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Pandas Tutorial: DataFrames in Python

Updated: May 26, 2023

What are pandas DataFrames?


Before you start, let’s have a brief recap of what DataFrames are.

Those who are familiar with R know the data frame as a way to store data in rectangular grids that can easily be overviewed. Each row of these grids corresponds to measurements or values of an instance, while each column is a vector containing data for a specific variable. This means that a data frame’s rows do not need to contain, but can contain, the same type of values: they can be numeric, character, logical, etc.

Now, DataFrames in Python are very similar: they come with the pandas library, and they are defined as two-dimensional labeled data structures with columns of potentially different types.

In general, you could say that the pandas DataFrame consists of three main components: the data, the index, and the columns.


There are several ways to create a pandas DataFrame. In most cases, you’ll use the DataFrame constructor and provide the data, labels, and other information. You can pass the data as a two-dimensional list, tuple, or NumPy array. You can also pass it as a dictionary or pandas Series instance, or as one of several other data types not covered in this tutorial.

For this example, assume you’re using a dictionary to pass the data:

data = {
    'name': ['Xavier', 'Ann', 'Jana', 'Yi', 'Robin', 'Amal', 'Nori'],
    'city': ['Mexico City', 'Toronto', 'Prague', 'Shanghai',
             'Manchester', 'Cairo', 'Osaka'],
    'age': [41, 28, 33, 34, 38, 31, 37],
    'py-score': [88.0, 79.0, 81.0, 80.0, 68.0, 61.0, 84.0]
}

row_labels = [101, 102, 103, 104, 105, 106, 107]

data is a Python variable that refers to the dictionary that holds your candidate data. It also contains the labels of the columns:

  • 'name'

  • 'city'

  • 'age'

  • 'py-score'

Finally, row_labels refers to a list that contains the labels of the rows, which are numbers ranging from 101 to 107.

Now you’re ready to create a pandas DataFrame:

 df = pd.DataFrame(data=data, index=row_labels)
 df
 output
       name         city  age  py-score
101  Xavier  Mexico City   41      88.0
102     Ann      Toronto   28      79.0
103    Jana       Prague   33      81.0
104      Yi     Shanghai   34      80.0
105   Robin   Manchester   38      68.0
106    Amal        Cairo   31      61.0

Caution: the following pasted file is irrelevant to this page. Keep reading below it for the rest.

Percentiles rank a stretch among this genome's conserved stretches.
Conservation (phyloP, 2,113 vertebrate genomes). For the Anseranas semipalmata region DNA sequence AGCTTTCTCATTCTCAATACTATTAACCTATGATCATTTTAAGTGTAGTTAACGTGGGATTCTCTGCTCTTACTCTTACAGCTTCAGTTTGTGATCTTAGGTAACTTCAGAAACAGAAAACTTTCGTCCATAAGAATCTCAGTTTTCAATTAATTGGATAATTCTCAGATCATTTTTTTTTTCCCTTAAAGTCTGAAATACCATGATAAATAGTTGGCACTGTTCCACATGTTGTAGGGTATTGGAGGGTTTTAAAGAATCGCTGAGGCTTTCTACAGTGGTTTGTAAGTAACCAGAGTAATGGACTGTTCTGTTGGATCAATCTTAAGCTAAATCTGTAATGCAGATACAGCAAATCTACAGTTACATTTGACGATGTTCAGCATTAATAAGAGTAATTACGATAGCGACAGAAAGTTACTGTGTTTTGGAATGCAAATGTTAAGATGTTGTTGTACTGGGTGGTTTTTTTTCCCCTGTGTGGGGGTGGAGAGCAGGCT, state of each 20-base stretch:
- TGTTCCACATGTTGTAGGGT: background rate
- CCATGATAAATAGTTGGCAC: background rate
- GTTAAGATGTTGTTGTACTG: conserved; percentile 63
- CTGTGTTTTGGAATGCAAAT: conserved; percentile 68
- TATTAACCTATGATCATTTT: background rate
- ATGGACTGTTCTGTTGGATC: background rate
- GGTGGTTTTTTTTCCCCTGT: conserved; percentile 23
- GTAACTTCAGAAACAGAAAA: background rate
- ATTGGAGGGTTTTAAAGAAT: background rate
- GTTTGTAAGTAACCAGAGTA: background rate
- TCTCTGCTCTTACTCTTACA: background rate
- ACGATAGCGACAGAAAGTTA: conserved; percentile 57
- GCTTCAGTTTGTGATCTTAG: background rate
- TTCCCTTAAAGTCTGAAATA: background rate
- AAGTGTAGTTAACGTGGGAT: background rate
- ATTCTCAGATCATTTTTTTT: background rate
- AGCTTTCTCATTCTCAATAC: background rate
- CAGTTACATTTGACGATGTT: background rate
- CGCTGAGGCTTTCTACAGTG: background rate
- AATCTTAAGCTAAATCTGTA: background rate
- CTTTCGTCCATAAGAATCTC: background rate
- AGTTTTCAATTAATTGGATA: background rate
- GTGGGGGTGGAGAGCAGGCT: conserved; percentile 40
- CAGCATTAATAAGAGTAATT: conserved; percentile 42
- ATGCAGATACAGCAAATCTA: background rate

107    Nori        Osaka   37      84.0

That’s it! df is a variable that holds the reference to your pandas DataFrame. This pandas DataFrame looks just like the candidate table above and has the following features:

  • Row labels from 101 to 107

  • Column labels such as 'name', 'city', 'age', and 'py-score'

  • Data such as candidate names, cities, ages, and Python test scores

This figure shows the labels and data from df:


The row labels are outlined in blue, whereas the column labels are outlined in red, and the data values are outlined in purple.

pandas DataFrames can sometimes be very large, making it impractical to look at all the rows at once. You can use .head() to show the first few items and .tail() to show the last few items:

df.head(n=2)
output
       name         city  age  py-score
101  Xavier  Mexico City   41      88.0
102     Ann      Toronto   28      79.0

df.tail(n=2)
output
     name   city  age  py-score
106  Amal  Cairo   31      61.0
107  Nori  Osaka   37      84.0

That’s how you can show just the beginning or end of a pandas DataFrame. The parameter n specifies the number of rows to show.

Note: It may be helpful to think of the pandas DataFrame as a dictionary of columns, or pandas Series, with many additional features.

You can access a column in a pandas DataFrame the same way you would get a value from a dictionary:


cities = df['city']
cities
output
101    Mexico City
102        Toronto
103         Prague
104       Shanghai
105     Manchester
106          Cairo
107          Osaka
Name: city, dtype: object

This is the most convenient way to get a column from a pandas DataFrame.

If the name of the column is a string that is a valid Python identifier, then you can use dot notation to access it. That is, you can access the column the same way you would get the attribute of a class instance:

df.city
output
101    Mexico City
102        Toronto
103         Prague
104       Shanghai
105     Manchester
106          Cairo
107          Osaka
Name: city, dtype: object

That’s how you get a particular column. You’ve extracted the column that corresponds with the label 'city', which contains the locations of all your job candidates.

It’s important to notice that you’ve extracted both the data and the corresponding row labels:


Each column of a pandas DataFrame is an instance of pandas.Series, a structure that holds one-dimensional data and their labels. You can get a single item of a Series object the same way you would with a dictionary, by using its label as a key:

cities[102]
Output
'Toronto'

In this case, 'Toronto' is the data value and 102 is the corresponding label. As you’ll see in a later section, there are other ways to get a particular item in a pandas DataFrame.

You can also access a whole row with the accessor .loc[]:

df.loc[103]
output
name          Jana
city        Prague
age             33
py-score        81
Name: 103, dtype: object

This time, you’ve extracted the row that corresponds to the label 103, which contains the data for the candidate named Jana. In addition to the data values from this row, you’ve extracted the labels of the corresponding columns:


The returned row is also an instance of pandas.Series.



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